Improving Performance of Li-Ion Battery Anodes with Polymeric Coating

Tuesday, 7 October 2014: 08:10
Sunrise, 2nd Floor, Galactic Ballroom 2 (Moon Palace Resort)
N. L. Wu, F. S. Li (Department of Chemical Engineering, National Taiwan University), Y. S. Wu (Department of Mechanical Engineering, China University of Science and Technology), and J. Chou (Long Time Technology Corp.)
The properties of the interface between electrode active materials and electrolyte are known to have profound effects on the performance of Li-ion batteries (LIBs). A large amount of research has so far been devoted to modifying the surfaces of active materials in order to enhance the overall performance of the electrodes. Majority of the research has resorted to inorganic oxide coatings, presumably due to their chemical stability, and different beneficial effects have been claimed for both cathode and anode materials. Relatively far less progress has been reported for polymeric coating. Compared with the inorganic ones, the polymeric coatings typically require much lower processing temperature, and when used water as solvent, can be considered as more environmentally-friendly alternative. In addition, the rich chemistry of the polymeric coating intrinsically possess a greater flexibility for dealing with wide varieties of active materials and electrolytes for maximum performance.

For LIB anodes, there are two important issues to deal with for achieving high-energy and high-power performance. First, decomposition of electrolyte at the anode surface takes place at sufficient low potential leading to the formation of a passivation film, known as solid electrolyte interphase (SEI). Formation of the SEI consumes Li ion inventory and hence reduces the overall capacity of the battery cell. Therefore, the amount of the stable SEI layer should theoretically kept at a minimum. Secondly, the power densities for the state-of-the-art graphite electrodes remain insufficient.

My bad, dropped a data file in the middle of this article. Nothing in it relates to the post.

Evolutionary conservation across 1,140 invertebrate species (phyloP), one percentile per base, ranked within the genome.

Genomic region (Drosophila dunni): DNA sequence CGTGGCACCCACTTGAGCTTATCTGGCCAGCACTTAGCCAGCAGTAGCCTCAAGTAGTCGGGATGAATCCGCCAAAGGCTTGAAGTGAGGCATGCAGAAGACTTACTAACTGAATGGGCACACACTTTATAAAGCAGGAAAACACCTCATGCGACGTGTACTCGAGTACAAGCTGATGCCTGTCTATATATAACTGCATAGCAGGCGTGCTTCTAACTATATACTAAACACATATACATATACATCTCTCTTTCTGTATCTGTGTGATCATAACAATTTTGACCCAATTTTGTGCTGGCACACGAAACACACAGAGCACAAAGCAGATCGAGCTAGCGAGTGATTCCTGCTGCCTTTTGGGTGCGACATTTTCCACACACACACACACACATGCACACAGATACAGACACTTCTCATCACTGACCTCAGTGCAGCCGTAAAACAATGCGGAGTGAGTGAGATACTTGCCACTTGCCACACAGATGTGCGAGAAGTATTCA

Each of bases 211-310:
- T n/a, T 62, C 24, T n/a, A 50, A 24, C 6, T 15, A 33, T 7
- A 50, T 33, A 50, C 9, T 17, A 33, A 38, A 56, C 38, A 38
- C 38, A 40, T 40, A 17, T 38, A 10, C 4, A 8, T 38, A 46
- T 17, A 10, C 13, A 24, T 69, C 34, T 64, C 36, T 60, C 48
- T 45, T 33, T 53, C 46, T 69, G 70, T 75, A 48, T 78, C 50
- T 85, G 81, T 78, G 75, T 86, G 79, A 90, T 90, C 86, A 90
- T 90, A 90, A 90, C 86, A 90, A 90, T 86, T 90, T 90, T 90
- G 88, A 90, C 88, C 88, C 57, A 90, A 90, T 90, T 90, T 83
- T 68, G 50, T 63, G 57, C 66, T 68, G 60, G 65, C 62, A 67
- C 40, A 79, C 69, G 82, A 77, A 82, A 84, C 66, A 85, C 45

In this presentation, we will report our progress in developing polymeric coatings for LIB anodes, particularly for graphite and graphite/Si composite. It is demonstrated that the properties of the anodes in different aspects, such as chemical/electrochemical, mechanical, and wetting  behaviors, can be dramatically changed with the combination of polymer chemistry. In particular, it is shown that both the cycle life (Fig. 1) and even the power performance (Fig. 2) of the anodes can be remarkably enhanced by simple polymer coating.